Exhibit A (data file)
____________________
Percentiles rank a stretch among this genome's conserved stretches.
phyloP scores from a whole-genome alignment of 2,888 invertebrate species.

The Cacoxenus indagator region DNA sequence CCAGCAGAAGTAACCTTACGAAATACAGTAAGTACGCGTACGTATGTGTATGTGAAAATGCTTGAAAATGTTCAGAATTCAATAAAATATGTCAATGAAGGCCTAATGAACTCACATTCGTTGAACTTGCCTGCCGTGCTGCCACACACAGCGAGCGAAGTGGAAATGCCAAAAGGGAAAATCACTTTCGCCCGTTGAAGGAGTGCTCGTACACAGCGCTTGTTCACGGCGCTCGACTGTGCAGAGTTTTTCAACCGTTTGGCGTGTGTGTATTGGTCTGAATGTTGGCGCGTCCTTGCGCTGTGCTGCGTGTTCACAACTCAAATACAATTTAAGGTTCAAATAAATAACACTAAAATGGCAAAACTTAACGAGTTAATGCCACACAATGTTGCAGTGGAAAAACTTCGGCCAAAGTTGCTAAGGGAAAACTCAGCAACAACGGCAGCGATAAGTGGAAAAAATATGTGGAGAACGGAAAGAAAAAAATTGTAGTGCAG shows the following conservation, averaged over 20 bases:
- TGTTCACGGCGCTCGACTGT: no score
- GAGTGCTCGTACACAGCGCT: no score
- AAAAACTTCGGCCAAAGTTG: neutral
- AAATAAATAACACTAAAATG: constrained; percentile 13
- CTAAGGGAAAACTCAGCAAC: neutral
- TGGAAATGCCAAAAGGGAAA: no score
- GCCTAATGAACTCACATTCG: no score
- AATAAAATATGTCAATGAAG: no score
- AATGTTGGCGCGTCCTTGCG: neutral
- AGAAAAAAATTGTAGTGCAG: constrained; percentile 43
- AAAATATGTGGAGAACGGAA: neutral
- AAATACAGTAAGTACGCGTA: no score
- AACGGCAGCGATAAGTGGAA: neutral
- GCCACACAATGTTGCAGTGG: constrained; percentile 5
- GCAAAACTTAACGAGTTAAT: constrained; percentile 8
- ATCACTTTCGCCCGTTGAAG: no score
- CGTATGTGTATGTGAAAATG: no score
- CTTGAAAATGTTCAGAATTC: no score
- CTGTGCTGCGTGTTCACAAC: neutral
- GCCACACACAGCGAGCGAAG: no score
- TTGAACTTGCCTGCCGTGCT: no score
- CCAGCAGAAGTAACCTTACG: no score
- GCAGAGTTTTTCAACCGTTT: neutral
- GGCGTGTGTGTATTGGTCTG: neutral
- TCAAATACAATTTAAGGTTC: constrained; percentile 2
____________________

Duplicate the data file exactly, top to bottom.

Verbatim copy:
Percentiles rank a stretch among this genome's conserved stretches.
phyloP scores from a whole-genome alignment of 2,888 invertebrate species.

The Cacoxenus indagator region DNA sequence CCAGCAGAAGTAACCTTACGAAATACAGTAAGTACGCGTACGTATGTGTATGTGAAAATGCTTGAAAATGTTCAGAATTCAATAAAATATGTCAATGAAGGCCTAATGAACTCACATTCGTTGAACTTGCCTGCCGTGCTGCCACACACAGCGAGCGAAGTGGAAATGCCAAAAGGGAAAATCACTTTCGCCCGTTGAAGGAGTGCTCGTACACAGCGCTTGTTCACGGCGCTCGACTGTGCAGAGTTTTTCAACCGTTTGGCGTGTGTGTATTGGTCTGAATGTTGGCGCGTCCTTGCGCTGTGCTGCGTGTTCACAACTCAAATACAATTTAAGGTTCAAATAAATAACACTAAAATGGCAAAACTTAACGAGTTAATGCCACACAATGTTGCAGTGGAAAAACTTCGGCCAAAGTTGCTAAGGGAAAACTCAGCAACAACGGCAGCGATAAGTGGAAAAAATATGTGGAGAACGGAAAGAAAAAAATTGTAGTGCAG shows the following conservation, averaged over 20 bases:
- TGTTCACGGCGCTCGACTGT: no score
- GAGTGCTCGTACACAGCGCT: no score
- AAAAACTTCGGCCAAAGTTG: neutral
- AAATAAATAACACTAAAATG: constrained; percentile 13
- CTAAGGGAAAACTCAGCAAC: neutral
- TGGAAATGCCAAAAGGGAAA: no score
- GCCTAATGAACTCACATTCG: no score
- AATAAAATATGTCAATGAAG: no score
- AATGTTGGCGCGTCCTTGCG: neutral
- AGAAAAAAATTGTAGTGCAG: constrained; percentile 43
- AAAATATGTGGAGAACGGAA: neutral
- AAATACAGTAAGTACGCGTA: no score
- AACGGCAGCGATAAGTGGAA: neutral
- GCCACACAATGTTGCAGTGG: constrained; percentile 5
- GCAAAACTTAACGAGTTAAT: constrained; percentile 8
- ATCACTTTCGCCCGTTGAAG: no score
- CGTATGTGTATGTGAAAATG: no score
- CTTGAAAATGTTCAGAATTC: no score
- CTGTGCTGCGTGTTCACAAC: neutral
- GCCACACACAGCGAGCGAAG: no score
- TTGAACTTGCCTGCCGTGCT: no score
- CCAGCAGAAGTAACCTTACG: no score
- GCAGAGTTTTTCAACCGTTT: neutral
- GGCGTGTGTGTATTGGTCTG: neutral
- TCAAATACAATTTAAGGTTC: constrained; percentile 2